Knee-deep in wildlife

Our house has a rather lovely garden, although some of the fixtures are a little on the dated side.  We recently had fences put up so we can release The Hound into the yard without fear of him escaping or marauding the neighbours’ back yards.  And another job that’s been lurking silently is to do something about the skanky old decking/pergola in the back corner – one of those lovely wooden things which people all put up during the same sunny fortnight in the early 2000s and then all became slippery deathtraps as they turned bright green with mossy stuff.  I thought I’d capitalise on a brief spell of non-rainy-weather to make a start on its demise.

Armed with a keenly-priced 36-inch crowbar from a well-known internet retailer, I set about prising the boards up – mildly fearful of what eldritch horrors I might unearth.  Our garden seems quite well-populated by arachnids. Here’s one of the little pale-arsed blighters:

My prior experiences with demolishing garden fixtures in Bristol suggested that I’d probably find some things in there which I’d be reluctant to sustain any long-term relationships with – I remember the things that came out of the storage bench at our old house, and that garden didn’t even have any garden to it (it was more of a yard).  Our current house is a sprawling country estate by comparison.

And, true to expectations, with every successive board I flipped over I saw something which looked… well… more like a spider that I’m accustomed to (i.e. what Australians would think of as a spider) than the apologetic wheezy arachnids they have here.  In South Africa they have a brand of spray to kill spiders called DOOM, presumably as urgently toxic as the spiders probably are.  In Australia, as I’ve previously reported, the best approach is to give them a solid tonk with a cricket bat – but make sure you get them on the first go, or you’ll just piss them off.  In Britain you can’t even get spider killing spray – the best you can do is something that may as well be called “Run along now, that’s the chap!”, which I think is designed just to annoy them into leaving (after they’ve ignored you for the first 10 minutes).  But not so the inhabitants of the decking.  I was considering not taking out the final plank for fear of what might be lurking under there.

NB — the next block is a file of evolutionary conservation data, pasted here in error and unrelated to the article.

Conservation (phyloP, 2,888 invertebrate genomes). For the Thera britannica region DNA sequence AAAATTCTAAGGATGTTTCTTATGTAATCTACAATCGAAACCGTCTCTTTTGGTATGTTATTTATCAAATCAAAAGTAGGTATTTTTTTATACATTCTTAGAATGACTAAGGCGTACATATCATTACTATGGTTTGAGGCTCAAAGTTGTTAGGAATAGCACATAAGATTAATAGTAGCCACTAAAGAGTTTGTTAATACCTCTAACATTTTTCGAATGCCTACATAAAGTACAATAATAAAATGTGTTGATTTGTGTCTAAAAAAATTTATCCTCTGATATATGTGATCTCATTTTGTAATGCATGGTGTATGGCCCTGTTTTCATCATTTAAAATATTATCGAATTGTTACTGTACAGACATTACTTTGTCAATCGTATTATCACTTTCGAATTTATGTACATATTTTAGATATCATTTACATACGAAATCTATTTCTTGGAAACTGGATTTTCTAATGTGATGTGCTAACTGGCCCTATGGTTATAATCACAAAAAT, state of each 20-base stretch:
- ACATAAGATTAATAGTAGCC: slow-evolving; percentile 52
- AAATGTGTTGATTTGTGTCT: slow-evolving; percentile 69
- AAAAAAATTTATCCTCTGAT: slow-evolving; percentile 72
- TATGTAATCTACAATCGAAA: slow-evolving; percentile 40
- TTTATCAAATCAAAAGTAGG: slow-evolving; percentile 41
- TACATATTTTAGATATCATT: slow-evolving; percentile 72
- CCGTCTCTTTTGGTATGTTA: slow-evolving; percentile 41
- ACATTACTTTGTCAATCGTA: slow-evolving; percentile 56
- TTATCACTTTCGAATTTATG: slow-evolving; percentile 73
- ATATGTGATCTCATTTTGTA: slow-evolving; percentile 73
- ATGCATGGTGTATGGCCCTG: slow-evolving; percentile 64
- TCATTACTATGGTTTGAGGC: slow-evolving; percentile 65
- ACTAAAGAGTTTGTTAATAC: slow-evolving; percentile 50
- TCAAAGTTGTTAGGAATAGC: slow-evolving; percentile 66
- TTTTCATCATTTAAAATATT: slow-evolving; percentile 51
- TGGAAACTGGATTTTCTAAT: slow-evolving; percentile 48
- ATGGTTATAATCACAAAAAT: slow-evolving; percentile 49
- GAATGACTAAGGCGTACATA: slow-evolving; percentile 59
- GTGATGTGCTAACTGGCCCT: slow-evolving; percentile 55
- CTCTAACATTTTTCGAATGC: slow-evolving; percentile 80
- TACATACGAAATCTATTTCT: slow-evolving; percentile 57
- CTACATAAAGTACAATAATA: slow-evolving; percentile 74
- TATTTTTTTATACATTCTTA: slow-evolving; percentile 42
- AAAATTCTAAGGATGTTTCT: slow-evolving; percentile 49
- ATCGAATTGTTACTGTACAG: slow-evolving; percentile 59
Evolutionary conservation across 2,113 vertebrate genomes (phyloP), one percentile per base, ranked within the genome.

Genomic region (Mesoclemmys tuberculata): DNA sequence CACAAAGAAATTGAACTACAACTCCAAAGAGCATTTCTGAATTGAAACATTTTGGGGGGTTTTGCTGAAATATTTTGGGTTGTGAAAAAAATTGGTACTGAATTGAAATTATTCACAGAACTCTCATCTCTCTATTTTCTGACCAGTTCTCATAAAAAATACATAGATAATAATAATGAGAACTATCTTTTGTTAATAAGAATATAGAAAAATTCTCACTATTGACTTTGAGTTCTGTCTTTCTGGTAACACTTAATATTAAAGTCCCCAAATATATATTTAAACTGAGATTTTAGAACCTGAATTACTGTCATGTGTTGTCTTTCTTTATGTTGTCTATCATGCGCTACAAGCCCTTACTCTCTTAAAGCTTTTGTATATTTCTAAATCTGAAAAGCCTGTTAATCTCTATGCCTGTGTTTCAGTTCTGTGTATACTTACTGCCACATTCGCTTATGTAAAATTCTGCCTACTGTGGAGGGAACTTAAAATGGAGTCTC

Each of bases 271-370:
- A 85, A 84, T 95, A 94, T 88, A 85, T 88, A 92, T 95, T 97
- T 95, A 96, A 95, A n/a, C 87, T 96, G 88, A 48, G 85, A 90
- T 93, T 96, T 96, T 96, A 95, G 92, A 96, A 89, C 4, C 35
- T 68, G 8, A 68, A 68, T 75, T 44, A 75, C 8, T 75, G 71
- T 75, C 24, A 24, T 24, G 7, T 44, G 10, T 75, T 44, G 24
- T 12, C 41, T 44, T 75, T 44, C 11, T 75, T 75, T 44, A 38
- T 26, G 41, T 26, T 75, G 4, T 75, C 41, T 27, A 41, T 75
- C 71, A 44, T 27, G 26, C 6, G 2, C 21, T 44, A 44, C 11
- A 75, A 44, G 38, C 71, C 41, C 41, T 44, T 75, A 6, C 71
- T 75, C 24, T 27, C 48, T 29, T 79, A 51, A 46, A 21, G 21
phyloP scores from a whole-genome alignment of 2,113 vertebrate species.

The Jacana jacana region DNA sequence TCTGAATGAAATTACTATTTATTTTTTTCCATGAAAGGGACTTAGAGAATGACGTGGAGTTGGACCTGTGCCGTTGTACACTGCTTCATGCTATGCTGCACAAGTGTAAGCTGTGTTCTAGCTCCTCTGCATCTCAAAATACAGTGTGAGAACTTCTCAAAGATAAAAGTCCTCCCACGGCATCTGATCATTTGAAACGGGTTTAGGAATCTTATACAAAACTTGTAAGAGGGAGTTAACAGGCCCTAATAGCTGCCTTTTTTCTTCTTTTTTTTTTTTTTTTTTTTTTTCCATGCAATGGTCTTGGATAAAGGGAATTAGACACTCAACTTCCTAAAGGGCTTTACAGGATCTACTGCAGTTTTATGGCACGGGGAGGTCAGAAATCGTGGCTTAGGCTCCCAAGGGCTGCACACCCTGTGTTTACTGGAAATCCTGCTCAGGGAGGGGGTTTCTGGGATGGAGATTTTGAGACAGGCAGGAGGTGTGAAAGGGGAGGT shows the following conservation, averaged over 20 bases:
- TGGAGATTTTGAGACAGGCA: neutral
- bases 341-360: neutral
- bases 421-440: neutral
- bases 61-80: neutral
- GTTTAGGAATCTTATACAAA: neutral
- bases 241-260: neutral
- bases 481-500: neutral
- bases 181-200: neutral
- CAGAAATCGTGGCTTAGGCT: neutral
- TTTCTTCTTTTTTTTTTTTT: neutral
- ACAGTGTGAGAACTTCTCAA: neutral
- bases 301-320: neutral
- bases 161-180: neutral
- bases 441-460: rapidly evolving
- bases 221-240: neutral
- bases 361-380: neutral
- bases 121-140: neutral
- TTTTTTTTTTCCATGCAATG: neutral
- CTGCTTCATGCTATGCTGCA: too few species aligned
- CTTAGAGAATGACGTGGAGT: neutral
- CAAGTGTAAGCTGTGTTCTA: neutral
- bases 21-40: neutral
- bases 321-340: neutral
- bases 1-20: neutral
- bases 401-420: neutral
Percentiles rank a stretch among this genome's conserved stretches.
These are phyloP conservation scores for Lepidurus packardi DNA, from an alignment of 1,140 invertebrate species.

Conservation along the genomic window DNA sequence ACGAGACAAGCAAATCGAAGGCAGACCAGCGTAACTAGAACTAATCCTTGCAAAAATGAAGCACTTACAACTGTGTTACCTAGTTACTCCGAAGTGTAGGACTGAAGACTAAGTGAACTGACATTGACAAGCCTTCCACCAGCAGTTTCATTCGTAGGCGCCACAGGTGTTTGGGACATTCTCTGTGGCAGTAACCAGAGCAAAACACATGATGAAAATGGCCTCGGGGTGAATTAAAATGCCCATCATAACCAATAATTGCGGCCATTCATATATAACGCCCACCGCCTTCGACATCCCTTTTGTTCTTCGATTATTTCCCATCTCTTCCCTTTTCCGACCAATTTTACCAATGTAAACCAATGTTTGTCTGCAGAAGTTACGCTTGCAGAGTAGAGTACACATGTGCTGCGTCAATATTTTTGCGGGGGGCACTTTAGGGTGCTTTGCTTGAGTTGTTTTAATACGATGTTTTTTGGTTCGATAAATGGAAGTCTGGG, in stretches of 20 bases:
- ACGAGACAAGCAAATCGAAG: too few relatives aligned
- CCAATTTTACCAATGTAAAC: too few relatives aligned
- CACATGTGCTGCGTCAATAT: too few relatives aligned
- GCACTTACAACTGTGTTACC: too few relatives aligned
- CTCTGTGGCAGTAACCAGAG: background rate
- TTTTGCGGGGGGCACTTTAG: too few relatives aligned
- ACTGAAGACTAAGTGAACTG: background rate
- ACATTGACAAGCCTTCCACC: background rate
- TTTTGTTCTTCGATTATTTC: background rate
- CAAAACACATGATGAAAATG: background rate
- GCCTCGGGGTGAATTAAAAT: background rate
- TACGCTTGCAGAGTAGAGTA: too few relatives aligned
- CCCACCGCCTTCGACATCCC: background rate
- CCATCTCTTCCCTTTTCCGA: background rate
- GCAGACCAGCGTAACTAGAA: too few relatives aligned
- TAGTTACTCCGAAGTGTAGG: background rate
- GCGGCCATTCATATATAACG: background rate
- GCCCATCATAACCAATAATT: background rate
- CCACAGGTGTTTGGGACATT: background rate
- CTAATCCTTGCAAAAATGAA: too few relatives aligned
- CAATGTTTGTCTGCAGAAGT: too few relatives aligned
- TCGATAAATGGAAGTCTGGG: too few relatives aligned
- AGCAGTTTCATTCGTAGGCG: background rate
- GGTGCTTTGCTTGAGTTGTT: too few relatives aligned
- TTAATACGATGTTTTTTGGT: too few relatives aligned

Of course, leaving a mostly deconstructed deck lying around with all of its vertical rusty nails is an unfathomably stupid idea, so I eventually got it all to bits (and many of those bits ended up covered in gooey spider guts and innumerable legs), and started sorting out any wood I could salvage.

And then out of the corner of my eye I saw something move.  Something quite large.

Turning around, I couldn’t see anything, so explained it away as maybe a bit of weed cloth flapping in the nonexistent breeze.  But a few seconds later I thought I saw it again.  Adopting a safe distance I circled around to get a better vantage point, and was greeted with…

A toad!

About the size of a cricket ball, I reckon.

I suppose it makes sense – it was formerly a cool, dark, damp place to exist – and there was a ready diet of things for him to take his pick from.

I was a little wary of him, because my only other toad experience is from the singularly ugly Cane Toad from Queensland.  Plus, I didn’t want to squish him because I can only begin to imagine how excited Larry would’ve been to devour his amphibian carcass.  I tried encouraging him to hop over toward the fence although he seemed reluctant to go.  But eventually must have figured that his silent protest was gaining no traction, and away he slowly hopped.

So, that was a bit different.